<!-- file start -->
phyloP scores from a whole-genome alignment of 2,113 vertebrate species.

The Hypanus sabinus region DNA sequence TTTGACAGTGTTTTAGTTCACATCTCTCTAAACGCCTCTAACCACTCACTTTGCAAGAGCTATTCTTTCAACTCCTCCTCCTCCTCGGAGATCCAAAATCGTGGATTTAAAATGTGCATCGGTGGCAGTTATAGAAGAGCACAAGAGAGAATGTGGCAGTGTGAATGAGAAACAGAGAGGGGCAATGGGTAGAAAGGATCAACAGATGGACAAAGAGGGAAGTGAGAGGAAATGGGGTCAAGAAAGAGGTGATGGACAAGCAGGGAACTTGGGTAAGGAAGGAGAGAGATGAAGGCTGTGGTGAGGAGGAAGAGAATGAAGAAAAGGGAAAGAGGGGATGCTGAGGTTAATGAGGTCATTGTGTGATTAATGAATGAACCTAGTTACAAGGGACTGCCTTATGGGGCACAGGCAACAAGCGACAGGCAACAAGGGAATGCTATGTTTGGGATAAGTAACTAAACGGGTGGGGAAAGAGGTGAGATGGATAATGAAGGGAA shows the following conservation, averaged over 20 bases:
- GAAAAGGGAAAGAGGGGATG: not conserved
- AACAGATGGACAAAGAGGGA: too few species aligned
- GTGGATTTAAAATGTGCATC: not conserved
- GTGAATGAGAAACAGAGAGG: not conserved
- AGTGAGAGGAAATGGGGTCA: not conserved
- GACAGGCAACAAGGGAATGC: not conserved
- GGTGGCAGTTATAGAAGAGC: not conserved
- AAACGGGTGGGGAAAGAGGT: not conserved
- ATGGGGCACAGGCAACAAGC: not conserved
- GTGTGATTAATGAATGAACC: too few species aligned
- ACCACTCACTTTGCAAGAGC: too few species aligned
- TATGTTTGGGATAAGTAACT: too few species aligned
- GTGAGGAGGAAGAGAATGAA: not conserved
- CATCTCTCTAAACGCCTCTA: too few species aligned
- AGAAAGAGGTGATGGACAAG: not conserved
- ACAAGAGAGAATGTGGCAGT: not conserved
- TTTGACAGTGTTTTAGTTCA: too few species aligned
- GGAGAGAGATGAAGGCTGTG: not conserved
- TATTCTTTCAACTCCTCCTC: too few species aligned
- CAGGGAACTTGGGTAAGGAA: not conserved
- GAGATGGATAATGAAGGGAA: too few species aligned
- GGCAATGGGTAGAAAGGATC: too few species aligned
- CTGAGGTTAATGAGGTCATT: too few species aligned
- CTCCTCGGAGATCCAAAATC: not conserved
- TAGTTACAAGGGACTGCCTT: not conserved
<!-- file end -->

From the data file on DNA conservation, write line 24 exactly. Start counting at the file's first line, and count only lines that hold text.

- GGCAATGGGTAGAAAGGATC: too few species aligned